Gastroenteritis (vomiting and diarrhea viral)


Abdomen | Gastroenterology | Gastroenteritis (vomiting and diarrhea viral) (Disease)


Description

Gastroenteritis means inflammation of the stomach and small and large intestines. Similar gastrointestinal symptoms can also result from a variety of other conditions that are not contagious, such as alcohol intoxication or irritable bowel syndrome.

Gastroenteritis typically involves both diarrhea and vomiting, or less commonly, presents with only one or the other. Abdominal cramping may also be present.

Signs and symptoms usually begin 12–72 hours after contracting the infectious agent. If due to a viral agent, the condition usually resolves within one week.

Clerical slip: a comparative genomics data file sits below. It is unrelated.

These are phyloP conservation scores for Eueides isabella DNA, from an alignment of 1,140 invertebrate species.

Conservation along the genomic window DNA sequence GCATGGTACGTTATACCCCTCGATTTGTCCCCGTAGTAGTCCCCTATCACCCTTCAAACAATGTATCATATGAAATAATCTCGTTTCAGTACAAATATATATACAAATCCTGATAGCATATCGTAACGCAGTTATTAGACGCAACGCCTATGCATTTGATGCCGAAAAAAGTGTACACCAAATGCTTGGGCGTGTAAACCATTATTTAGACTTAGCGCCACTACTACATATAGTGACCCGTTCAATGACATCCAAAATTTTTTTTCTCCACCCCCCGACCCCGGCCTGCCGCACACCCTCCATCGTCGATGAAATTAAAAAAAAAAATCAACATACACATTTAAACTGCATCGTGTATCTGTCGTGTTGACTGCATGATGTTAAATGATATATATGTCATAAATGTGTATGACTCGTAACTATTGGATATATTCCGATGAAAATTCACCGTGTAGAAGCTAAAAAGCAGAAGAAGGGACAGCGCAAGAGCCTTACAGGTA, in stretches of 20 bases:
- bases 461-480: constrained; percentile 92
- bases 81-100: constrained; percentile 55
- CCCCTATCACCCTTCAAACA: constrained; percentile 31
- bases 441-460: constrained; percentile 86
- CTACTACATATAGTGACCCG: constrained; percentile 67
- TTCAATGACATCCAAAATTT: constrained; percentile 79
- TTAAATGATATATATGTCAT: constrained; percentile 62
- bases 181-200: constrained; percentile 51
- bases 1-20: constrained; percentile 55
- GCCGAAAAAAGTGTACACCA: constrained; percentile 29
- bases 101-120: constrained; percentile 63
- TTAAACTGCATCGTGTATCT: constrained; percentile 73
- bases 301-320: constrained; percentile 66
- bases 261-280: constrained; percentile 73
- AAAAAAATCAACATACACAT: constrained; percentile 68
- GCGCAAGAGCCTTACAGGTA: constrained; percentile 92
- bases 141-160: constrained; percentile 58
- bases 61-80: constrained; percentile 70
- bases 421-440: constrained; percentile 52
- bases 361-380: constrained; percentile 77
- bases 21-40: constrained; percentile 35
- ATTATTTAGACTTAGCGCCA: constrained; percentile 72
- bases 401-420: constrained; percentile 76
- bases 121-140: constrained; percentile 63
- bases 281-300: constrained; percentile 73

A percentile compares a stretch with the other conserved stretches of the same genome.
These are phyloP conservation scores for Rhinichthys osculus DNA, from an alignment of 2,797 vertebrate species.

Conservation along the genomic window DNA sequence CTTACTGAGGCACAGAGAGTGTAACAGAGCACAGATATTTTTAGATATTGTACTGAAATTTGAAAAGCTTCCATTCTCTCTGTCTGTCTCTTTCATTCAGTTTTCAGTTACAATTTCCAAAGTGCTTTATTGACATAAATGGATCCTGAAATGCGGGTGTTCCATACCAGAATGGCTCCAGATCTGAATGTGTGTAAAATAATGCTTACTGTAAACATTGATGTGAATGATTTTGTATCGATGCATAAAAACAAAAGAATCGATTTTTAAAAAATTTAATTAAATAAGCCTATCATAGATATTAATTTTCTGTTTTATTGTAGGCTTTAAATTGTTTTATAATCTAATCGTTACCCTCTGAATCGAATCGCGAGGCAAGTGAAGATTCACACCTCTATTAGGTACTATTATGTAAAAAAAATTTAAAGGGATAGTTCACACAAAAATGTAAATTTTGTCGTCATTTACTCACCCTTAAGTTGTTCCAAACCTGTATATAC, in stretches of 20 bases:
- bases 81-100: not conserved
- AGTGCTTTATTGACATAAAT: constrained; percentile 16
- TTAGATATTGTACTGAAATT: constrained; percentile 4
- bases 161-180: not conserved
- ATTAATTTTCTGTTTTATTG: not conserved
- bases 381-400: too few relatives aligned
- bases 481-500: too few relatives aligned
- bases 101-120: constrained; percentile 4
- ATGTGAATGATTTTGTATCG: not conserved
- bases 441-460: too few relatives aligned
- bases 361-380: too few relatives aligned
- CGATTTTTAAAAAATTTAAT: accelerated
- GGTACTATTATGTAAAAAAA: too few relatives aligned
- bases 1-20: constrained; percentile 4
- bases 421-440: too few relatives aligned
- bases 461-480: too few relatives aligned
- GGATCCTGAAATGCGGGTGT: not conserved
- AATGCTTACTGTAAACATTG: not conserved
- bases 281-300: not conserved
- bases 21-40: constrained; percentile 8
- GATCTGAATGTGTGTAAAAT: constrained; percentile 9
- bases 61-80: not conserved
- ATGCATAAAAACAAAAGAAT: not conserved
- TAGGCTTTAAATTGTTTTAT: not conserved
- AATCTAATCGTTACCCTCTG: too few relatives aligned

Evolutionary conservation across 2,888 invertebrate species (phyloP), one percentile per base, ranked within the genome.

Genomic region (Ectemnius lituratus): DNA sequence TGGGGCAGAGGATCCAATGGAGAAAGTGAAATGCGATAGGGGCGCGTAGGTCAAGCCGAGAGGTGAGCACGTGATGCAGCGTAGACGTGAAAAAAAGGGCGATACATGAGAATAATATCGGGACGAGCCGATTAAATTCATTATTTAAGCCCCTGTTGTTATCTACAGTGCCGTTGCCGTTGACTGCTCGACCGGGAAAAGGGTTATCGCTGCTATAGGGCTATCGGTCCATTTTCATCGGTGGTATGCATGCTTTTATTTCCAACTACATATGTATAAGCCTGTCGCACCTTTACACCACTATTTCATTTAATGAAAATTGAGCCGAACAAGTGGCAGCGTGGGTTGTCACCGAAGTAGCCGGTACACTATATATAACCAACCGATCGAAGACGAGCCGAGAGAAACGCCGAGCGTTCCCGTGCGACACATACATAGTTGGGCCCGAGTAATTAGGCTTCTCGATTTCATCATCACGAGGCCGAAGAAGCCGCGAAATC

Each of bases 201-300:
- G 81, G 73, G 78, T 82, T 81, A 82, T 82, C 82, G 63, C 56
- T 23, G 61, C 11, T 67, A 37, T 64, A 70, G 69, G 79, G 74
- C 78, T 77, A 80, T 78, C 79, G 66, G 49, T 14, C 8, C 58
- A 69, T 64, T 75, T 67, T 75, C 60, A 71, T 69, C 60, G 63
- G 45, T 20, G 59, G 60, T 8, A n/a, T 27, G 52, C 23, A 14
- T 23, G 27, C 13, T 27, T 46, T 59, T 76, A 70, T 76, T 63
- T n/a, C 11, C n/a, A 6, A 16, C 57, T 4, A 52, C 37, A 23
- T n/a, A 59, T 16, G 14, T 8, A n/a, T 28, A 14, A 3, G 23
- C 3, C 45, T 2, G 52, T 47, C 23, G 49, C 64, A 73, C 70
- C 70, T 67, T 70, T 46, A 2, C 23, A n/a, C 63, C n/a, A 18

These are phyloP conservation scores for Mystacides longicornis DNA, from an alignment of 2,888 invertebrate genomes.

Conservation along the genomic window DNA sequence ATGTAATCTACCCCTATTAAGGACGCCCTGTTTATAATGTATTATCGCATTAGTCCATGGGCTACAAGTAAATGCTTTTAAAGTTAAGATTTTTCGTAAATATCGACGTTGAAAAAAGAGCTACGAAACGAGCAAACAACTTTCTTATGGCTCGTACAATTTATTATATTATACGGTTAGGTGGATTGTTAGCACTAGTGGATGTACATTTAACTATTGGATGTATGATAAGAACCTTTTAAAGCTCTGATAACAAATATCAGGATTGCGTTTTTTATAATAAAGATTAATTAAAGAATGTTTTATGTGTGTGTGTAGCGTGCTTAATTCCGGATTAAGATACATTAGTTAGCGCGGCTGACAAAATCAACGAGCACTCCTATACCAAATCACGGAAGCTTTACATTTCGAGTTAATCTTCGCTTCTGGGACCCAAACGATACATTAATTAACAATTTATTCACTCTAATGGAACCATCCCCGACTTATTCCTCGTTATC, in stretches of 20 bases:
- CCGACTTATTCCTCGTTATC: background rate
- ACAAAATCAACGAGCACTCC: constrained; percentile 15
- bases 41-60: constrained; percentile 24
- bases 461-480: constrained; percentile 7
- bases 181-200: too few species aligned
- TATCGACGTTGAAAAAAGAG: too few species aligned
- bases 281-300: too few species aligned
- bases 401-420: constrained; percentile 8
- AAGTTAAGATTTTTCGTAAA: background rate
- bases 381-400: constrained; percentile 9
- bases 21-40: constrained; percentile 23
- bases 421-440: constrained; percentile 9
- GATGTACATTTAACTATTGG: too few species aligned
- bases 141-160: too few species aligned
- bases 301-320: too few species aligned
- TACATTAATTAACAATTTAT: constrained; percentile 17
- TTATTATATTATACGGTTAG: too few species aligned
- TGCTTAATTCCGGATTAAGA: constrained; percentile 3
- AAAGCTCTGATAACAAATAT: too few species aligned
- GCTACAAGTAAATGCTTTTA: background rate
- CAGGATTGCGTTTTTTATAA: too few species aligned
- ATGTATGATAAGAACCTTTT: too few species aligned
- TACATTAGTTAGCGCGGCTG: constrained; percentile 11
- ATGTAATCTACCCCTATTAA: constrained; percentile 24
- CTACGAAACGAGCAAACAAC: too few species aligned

Causes and Risk factors

Viral gastroenteritis is an infection caused by a variety of viruses that results in vomiting or diarrhea. It is often called the stomach flu, although it is not caused by the influenza viruses. Gastroenteritis is most frequently caused by a viral infection and is commonly referred to as viral gastroenteritis, the stomach flu, or the 24-hour or 48-hour “bug”. This type of infectious gastroenteritis is contagious.

A bacterial infection, such as Salmonella food poisoning, can cause bacterial gastroenteritis, which is also contagious. Some viral causes may also be associated with fever, fatigue, headache, and muscle pain. If the stool is bloody, the cause is less likely to be viral and more likely to be bacterial. Some bacterial infections may be associated with severe abdominal pain and may persist for several weeks.

Diagnosis and Treatment

Treatment for most forms of viral gastroenteritis is largely supportive as antibiotics provide no benefit. General treatment includes clear liquid diet, hydration, and fever control. Bacterial gastroenteritis treatment varies based on the species of bacteria. Some may benefit from intravenous fluids and antibiotics. ...